Sunday, November 6, 2011

"Ex-Heroes" by Peter Clines (Reviewed by Mihir Wanchoo)

Order the Book HERE
Read an excerpt HERE

AUTHOR INFORMATION: Peter Clines was born and brought up in Maine, he moved to California when he grew up and worked in Hollywood for a number of years. He has also been a prop master for several movies and TV shows. He has written reviews for the Cinema Blend website as well as for the Creative Screenwriting magazine. He has previously interviewed many famous film personas such as Frank Darabont, Paul Haggis, Kevin Smith, George Romero, Akiva Goldsman, David Goyer, Mark Herman, Nora Ephron and many others. He lives in Southern California and this was his SFF debut.

OFFICIAL SYNOPSIS: Stealth. Gorgon. Regenerator. Cerberus. Zzzap. The Mighty Dragon. They were heroes, vigilantes, crusaders for justice, using their superhuman abilities to make Los Angeles a better place.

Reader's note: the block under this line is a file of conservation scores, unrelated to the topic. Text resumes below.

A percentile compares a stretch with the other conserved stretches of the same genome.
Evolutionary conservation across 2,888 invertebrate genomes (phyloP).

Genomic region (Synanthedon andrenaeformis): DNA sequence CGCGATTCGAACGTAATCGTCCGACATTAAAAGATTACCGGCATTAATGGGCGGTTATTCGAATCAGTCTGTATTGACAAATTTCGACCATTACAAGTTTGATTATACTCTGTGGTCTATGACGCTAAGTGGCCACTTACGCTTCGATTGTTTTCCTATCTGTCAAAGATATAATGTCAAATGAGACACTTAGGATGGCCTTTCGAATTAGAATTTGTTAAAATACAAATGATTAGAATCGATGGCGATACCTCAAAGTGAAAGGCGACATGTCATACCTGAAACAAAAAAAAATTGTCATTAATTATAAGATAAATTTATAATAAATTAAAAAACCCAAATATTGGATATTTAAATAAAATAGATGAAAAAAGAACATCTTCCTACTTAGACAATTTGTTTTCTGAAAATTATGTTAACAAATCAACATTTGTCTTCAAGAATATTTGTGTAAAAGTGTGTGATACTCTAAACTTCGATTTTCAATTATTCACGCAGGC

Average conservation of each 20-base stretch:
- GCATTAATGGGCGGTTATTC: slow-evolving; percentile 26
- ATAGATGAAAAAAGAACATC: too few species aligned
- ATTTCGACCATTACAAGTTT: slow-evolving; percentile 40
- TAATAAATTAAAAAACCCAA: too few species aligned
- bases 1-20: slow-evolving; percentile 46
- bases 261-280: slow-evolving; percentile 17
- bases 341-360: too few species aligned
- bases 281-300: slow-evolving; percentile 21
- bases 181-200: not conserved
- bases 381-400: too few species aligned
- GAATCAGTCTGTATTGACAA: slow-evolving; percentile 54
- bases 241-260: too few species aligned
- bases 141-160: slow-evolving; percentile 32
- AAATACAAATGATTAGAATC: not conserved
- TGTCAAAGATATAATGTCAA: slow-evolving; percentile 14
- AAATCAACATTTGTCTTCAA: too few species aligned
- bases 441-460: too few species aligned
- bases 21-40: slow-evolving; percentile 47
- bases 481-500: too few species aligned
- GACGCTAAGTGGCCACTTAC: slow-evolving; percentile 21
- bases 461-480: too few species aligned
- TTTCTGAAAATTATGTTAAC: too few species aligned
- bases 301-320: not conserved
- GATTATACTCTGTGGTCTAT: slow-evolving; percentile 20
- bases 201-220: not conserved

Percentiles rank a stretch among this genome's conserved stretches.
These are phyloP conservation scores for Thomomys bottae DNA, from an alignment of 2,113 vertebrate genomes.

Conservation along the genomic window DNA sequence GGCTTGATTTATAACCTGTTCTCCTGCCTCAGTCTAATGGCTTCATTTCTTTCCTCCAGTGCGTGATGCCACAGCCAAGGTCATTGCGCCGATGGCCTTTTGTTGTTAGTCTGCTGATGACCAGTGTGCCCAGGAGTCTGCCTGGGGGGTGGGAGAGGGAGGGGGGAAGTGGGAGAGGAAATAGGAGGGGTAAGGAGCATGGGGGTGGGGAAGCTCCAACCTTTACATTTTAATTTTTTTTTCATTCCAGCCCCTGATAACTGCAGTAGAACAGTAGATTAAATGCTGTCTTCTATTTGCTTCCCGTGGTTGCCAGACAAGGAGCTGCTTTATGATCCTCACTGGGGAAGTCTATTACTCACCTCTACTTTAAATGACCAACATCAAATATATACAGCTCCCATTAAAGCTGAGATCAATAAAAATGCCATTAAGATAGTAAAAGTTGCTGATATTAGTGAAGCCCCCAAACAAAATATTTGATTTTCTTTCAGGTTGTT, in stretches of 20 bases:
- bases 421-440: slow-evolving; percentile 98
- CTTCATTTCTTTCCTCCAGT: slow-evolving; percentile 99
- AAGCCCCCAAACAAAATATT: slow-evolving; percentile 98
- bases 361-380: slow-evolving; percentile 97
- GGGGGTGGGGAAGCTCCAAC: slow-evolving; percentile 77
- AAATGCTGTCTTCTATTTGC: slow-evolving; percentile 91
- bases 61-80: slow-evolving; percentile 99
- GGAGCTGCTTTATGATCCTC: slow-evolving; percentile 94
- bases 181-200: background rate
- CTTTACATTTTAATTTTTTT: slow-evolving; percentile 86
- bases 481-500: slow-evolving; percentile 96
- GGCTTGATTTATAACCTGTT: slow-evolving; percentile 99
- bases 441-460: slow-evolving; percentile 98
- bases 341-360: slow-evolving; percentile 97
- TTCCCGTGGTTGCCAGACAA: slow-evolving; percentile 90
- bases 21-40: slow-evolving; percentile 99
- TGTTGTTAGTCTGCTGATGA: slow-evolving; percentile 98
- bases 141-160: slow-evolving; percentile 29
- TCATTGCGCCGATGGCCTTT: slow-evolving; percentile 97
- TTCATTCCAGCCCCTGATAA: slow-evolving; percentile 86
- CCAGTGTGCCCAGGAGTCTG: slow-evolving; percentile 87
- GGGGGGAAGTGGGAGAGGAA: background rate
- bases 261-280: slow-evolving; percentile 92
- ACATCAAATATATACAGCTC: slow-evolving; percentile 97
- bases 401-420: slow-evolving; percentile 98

Then the plague of living death spread around the globe. Despite the best efforts of the superheroes, the police, and the military, the hungry corpses rose up and overwhelmed the country. The population was decimated, heroes fell, and the city of angels was left a desolate zombie wasteland like so many others.

Now, a year later, the Mighty Dragon and his companions must overcome their differences and recover from their own scars to protect the thousands of survivors sheltered in their film studio-turned-fortress, the Mount. The heroes lead teams out to scavenge supplies, keep the peace within the walls of their home, and try to be the symbols the survivors so desperately need. For while the ex-humans walk the streets night and day, they are not the only threat left in the world, and the people of the Mount are not the only survivors left in Los Angeles. Across the city, another group has grown and gained power. And they are not heroes…